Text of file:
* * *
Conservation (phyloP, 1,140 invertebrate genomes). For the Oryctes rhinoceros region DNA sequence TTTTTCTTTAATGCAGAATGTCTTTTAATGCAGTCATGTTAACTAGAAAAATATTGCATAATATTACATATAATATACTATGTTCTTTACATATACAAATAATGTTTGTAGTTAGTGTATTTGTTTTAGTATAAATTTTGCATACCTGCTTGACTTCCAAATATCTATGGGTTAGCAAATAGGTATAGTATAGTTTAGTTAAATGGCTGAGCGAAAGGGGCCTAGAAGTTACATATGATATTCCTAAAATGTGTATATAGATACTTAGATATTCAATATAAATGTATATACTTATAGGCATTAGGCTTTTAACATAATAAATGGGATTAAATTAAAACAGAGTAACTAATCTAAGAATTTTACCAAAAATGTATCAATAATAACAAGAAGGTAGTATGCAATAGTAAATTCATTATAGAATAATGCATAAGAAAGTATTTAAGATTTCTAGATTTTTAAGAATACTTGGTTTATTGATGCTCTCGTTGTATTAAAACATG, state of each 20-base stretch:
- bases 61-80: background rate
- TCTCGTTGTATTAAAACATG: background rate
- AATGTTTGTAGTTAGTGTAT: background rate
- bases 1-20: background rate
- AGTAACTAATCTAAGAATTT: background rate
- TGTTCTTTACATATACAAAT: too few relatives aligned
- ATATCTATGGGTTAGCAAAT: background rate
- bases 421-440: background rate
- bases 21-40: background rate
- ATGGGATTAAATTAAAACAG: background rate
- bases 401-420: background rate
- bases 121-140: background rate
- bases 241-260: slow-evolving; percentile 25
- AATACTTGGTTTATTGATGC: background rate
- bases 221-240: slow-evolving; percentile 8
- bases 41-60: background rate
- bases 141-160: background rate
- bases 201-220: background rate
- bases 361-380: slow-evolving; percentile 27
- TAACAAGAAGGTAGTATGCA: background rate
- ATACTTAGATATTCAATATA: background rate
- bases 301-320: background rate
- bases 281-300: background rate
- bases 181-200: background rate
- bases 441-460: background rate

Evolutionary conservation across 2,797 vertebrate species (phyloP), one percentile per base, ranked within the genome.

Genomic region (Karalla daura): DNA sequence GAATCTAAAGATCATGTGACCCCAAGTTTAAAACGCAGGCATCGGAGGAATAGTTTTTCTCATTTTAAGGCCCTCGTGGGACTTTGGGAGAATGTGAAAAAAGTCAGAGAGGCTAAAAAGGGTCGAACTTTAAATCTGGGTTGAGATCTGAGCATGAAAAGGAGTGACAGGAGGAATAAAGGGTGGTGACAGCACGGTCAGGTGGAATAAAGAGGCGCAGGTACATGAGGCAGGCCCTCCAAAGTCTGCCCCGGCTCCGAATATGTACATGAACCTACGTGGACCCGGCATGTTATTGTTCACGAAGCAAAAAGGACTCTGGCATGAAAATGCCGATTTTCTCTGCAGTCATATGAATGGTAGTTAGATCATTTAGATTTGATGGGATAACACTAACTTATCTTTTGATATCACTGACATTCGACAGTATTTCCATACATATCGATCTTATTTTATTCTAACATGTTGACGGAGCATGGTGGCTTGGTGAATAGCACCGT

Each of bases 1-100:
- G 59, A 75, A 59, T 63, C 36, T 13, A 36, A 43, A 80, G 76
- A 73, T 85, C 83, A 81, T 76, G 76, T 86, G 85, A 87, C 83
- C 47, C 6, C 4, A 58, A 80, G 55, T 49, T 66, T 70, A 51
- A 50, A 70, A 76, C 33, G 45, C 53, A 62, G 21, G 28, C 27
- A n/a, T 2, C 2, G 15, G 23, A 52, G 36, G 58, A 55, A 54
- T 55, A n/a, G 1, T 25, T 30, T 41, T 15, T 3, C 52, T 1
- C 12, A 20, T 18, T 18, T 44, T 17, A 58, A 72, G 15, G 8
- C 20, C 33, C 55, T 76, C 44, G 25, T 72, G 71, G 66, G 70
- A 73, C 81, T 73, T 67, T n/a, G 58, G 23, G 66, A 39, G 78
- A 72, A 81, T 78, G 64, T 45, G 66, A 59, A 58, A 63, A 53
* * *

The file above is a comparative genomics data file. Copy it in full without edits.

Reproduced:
Conservation (phyloP, 1,140 invertebrate genomes). For the Oryctes rhinoceros region DNA sequence TTTTTCTTTAATGCAGAATGTCTTTTAATGCAGTCATGTTAACTAGAAAAATATTGCATAATATTACATATAATATACTATGTTCTTTACATATACAAATAATGTTTGTAGTTAGTGTATTTGTTTTAGTATAAATTTTGCATACCTGCTTGACTTCCAAATATCTATGGGTTAGCAAATAGGTATAGTATAGTTTAGTTAAATGGCTGAGCGAAAGGGGCCTAGAAGTTACATATGATATTCCTAAAATGTGTATATAGATACTTAGATATTCAATATAAATGTATATACTTATAGGCATTAGGCTTTTAACATAATAAATGGGATTAAATTAAAACAGAGTAACTAATCTAAGAATTTTACCAAAAATGTATCAATAATAACAAGAAGGTAGTATGCAATAGTAAATTCATTATAGAATAATGCATAAGAAAGTATTTAAGATTTCTAGATTTTTAAGAATACTTGGTTTATTGATGCTCTCGTTGTATTAAAACATG, state of each 20-base stretch:
- bases 61-80: background rate
- TCTCGTTGTATTAAAACATG: background rate
- AATGTTTGTAGTTAGTGTAT: background rate
- bases 1-20: background rate
- AGTAACTAATCTAAGAATTT: background rate
- TGTTCTTTACATATACAAAT: too few relatives aligned
- ATATCTATGGGTTAGCAAAT: background rate
- bases 421-440: background rate
- bases 21-40: background rate
- ATGGGATTAAATTAAAACAG: background rate
- bases 401-420: background rate
- bases 121-140: background rate
- bases 241-260: slow-evolving; percentile 25
- AATACTTGGTTTATTGATGC: background rate
- bases 221-240: slow-evolving; percentile 8
- bases 41-60: background rate
- bases 141-160: background rate
- bases 201-220: background rate
- bases 361-380: slow-evolving; percentile 27
- TAACAAGAAGGTAGTATGCA: background rate
- ATACTTAGATATTCAATATA: background rate
- bases 301-320: background rate
- bases 281-300: background rate
- bases 181-200: background rate
- bases 441-460: background rate

Evolutionary conservation across 2,797 vertebrate species (phyloP), one percentile per base, ranked within the genome.

Genomic region (Karalla daura): DNA sequence GAATCTAAAGATCATGTGACCCCAAGTTTAAAACGCAGGCATCGGAGGAATAGTTTTTCTCATTTTAAGGCCCTCGTGGGACTTTGGGAGAATGTGAAAAAAGTCAGAGAGGCTAAAAAGGGTCGAACTTTAAATCTGGGTTGAGATCTGAGCATGAAAAGGAGTGACAGGAGGAATAAAGGGTGGTGACAGCACGGTCAGGTGGAATAAAGAGGCGCAGGTACATGAGGCAGGCCCTCCAAAGTCTGCCCCGGCTCCGAATATGTACATGAACCTACGTGGACCCGGCATGTTATTGTTCACGAAGCAAAAAGGACTCTGGCATGAAAATGCCGATTTTCTCTGCAGTCATATGAATGGTAGTTAGATCATTTAGATTTGATGGGATAACACTAACTTATCTTTTGATATCACTGACATTCGACAGTATTTCCATACATATCGATCTTATTTTATTCTAACATGTTGACGGAGCATGGTGGCTTGGTGAATAGCACCGT

Each of bases 1-100:
- G 59, A 75, A 59, T 63, C 36, T 13, A 36, A 43, A 80, G 76
- A 73, T 85, C 83, A 81, T 76, G 76, T 86, G 85, A 87, C 83
- C 47, C 6, C 4, A 58, A 80, G 55, T 49, T 66, T 70, A 51
- A 50, A 70, A 76, C 33, G 45, C 53, A 62, G 21, G 28, C 27
- A n/a, T 2, C 2, G 15, G 23, A 52, G 36, G 58, A 55, A 54
- T 55, A n/a, G 1, T 25, T 30, T 41, T 15, T 3, C 52, T 1
- C 12, A 20, T 18, T 18, T 44, T 17, A 58, A 72, G 15, G 8
- C 20, C 33, C 55, T 76, C 44, G 25, T 72, G 71, G 66, G 70
- A 73, C 81, T 73, T 67, T n/a, G 58, G 23, G 66, A 39, G 78
- A 72, A 81, T 78, G 64, T 45, G 66, A 59, A 58, A 63, A 53